This preparation is a bit of a Caribbean take on a New Orleans favorite. It is my best attempt at duplicating a fish from a little roadside restaurant in St. Kitts called El Fredos. The colors are fun and the flavors are complex, but the techniques are easy. The only challenge is in telling when the fish is done, but for a 3 lb fish, the 25-30 minute cook time will be pretty reliable. This dish is a fairly dramatic presentation and the thick and chunky sauce is great on a cool night. It has the lightness of a purely fish and vegetable dish, but the comfort food qualities of a nice bowl of chili.
1 snapper around 3 lbs – scaled, gutted, gills removed
4 Tablespoons plus 1/3 cup olive oil
2 Tablespoons Emeril’s Essence or other creole spice blend
1 Large Onion – chopped
1 Red Bell pepper – chopped
1 Green Bell pepper – chopped
1 Cup Celery – chopped
3 Bay leaves
2 Large tomatoes – chopped
1 Tablespoon fresh thyme
1 teaspoon ground allspice
1 Can Tomato paste
Preheat an oven to 400 degrees. Cut 4 slightly angled cuts, top to bottom and down to the bone on each side. Coat the entire fish with the olive oil.
Cover both sides of the fish with the spice blend and set aside.
Heat the 1/3 cup of olive oil in a large heavy bottomed pan. When the oil starts to shimmer, add the onions, bell peppers, celery and bay leaves and cook over high heat for about 8 minutes.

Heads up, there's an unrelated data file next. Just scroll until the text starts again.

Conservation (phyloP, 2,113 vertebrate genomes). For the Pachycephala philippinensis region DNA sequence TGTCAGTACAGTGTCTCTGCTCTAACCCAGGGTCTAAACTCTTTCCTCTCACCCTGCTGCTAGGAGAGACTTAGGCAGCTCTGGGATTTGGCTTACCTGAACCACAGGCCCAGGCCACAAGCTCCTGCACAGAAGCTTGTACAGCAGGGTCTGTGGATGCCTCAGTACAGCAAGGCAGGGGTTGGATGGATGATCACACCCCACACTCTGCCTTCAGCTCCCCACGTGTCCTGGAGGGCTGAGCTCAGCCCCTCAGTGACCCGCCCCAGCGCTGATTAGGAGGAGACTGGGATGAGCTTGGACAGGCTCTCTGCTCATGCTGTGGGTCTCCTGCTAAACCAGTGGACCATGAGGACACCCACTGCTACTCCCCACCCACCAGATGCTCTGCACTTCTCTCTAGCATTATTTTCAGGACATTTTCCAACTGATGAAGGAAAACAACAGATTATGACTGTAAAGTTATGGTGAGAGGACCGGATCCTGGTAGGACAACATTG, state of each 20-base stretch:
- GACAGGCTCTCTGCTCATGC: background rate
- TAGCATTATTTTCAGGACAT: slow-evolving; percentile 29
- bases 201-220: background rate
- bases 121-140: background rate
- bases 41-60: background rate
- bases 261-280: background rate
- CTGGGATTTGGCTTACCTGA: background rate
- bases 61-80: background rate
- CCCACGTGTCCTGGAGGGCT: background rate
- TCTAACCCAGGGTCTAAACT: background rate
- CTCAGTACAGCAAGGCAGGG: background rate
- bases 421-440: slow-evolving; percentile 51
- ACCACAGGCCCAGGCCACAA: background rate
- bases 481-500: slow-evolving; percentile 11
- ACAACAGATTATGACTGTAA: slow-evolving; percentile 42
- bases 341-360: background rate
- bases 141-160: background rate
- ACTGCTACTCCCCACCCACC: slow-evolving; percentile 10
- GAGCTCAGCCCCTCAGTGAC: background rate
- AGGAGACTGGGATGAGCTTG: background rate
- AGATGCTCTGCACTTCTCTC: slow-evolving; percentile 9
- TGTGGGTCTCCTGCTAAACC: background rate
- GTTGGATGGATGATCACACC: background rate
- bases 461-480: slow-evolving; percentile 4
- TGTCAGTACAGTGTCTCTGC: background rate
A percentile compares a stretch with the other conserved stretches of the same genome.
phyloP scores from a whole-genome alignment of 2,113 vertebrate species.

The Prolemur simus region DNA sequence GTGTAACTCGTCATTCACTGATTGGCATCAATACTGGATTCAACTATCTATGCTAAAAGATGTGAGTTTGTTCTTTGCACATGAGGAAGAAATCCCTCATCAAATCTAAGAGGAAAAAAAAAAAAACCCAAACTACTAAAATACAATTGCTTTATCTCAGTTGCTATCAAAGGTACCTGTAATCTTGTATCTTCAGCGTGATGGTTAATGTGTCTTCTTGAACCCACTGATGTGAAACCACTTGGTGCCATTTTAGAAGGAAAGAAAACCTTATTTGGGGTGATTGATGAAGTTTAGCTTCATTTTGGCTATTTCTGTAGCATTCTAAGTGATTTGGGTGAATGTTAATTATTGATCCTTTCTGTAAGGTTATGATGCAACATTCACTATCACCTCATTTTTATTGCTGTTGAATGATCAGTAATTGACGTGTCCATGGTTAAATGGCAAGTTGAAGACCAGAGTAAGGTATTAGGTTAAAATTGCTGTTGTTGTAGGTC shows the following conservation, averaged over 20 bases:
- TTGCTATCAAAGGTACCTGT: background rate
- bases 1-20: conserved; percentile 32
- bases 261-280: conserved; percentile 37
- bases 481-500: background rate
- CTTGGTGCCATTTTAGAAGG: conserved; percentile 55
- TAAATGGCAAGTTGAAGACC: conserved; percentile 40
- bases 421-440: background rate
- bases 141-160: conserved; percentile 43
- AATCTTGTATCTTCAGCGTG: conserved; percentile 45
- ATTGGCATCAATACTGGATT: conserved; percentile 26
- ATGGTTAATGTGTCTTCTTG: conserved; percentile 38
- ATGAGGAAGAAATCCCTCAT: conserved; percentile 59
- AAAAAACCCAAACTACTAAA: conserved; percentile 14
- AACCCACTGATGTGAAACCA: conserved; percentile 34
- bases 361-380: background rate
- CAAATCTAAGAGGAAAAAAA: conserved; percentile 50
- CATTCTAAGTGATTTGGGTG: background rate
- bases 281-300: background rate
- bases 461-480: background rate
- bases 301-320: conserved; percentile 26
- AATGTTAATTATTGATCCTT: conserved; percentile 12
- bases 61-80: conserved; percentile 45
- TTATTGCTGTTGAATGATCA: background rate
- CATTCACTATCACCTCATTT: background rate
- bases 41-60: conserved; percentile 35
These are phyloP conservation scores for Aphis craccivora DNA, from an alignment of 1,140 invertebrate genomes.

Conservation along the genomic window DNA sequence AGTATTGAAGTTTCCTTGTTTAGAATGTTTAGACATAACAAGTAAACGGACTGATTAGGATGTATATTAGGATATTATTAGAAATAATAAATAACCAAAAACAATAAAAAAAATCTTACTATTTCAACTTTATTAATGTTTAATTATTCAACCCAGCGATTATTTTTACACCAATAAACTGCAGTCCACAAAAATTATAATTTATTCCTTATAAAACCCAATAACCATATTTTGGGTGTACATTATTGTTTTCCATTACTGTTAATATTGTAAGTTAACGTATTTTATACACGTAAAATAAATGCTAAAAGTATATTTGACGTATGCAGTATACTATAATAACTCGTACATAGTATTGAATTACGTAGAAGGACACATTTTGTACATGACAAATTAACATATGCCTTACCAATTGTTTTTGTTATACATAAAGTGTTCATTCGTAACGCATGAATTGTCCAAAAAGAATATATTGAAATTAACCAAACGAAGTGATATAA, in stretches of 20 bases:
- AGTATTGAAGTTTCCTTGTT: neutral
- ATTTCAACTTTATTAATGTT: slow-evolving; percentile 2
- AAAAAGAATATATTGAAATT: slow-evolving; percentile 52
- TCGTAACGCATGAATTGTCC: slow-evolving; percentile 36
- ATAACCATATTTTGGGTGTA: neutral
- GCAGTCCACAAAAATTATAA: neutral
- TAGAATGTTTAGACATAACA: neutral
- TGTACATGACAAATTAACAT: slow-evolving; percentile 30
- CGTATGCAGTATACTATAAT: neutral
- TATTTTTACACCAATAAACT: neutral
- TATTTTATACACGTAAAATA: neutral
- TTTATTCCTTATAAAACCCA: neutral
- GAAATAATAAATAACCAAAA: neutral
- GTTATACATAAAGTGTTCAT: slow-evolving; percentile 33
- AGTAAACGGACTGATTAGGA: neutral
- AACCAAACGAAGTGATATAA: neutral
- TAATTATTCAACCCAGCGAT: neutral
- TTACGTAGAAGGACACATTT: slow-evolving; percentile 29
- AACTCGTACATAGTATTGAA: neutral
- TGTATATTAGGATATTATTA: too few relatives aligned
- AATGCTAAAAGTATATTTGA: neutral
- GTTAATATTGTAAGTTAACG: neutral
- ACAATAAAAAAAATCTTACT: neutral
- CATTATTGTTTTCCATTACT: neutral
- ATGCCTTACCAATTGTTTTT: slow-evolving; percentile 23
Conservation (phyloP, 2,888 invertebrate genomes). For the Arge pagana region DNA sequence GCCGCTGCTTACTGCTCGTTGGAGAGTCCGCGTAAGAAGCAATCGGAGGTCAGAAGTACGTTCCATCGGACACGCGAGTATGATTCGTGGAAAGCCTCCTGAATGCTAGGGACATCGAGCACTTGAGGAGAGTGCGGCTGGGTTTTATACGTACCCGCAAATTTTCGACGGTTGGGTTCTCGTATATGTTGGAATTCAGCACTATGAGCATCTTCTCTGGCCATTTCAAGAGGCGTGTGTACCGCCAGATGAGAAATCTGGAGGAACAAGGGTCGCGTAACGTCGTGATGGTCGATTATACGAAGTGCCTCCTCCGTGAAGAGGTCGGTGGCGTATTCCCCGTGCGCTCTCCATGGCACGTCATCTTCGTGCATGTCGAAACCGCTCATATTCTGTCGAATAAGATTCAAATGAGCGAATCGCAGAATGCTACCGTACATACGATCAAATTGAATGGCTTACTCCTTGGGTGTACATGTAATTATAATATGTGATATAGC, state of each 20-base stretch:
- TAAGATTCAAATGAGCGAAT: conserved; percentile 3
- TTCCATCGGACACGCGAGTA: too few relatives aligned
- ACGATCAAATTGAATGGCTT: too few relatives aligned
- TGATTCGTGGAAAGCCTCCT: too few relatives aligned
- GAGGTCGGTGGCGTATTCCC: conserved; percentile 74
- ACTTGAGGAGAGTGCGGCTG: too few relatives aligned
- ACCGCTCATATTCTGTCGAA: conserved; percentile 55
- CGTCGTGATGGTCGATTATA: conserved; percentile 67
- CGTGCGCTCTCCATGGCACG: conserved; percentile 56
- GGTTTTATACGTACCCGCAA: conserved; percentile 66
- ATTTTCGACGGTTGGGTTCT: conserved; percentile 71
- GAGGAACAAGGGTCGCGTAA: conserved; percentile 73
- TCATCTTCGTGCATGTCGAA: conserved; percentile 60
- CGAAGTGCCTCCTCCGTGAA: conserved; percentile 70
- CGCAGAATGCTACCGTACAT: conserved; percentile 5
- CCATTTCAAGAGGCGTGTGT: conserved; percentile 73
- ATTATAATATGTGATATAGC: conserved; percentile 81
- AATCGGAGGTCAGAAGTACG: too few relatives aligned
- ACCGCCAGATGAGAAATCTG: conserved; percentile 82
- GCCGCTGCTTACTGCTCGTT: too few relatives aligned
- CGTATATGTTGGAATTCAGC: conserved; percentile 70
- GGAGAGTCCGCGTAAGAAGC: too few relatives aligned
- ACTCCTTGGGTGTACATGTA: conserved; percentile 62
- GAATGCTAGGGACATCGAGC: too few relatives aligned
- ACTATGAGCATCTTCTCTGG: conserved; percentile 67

Add the tomatoes, thyme, allspice, and tomato paste.
Reduce heat and simmer for 20 more minutes, adding water as needed to keep the consistency similar to a thick salsa.
As soon as you add these ingredients, put the snapper in the oven. Cook uncovered for 20 minutes.
After 20 minutes, pour the sauce over the fish and cook in the oven for 5 to 10 more minutes.
It is done when the meat is white all the way to the bone and a fork inserted between meat and bone does not produce any pink liquid. You can serve this dish family style or, if you prefer, you can gently lift portions off of the bones with a spatula. Once the first half is picked clean, you can gently lift off the whole skeleton and get most of the bones. The bottom half is easier to clean up than the top one. Serve with a healthy scoop of the creole sauce.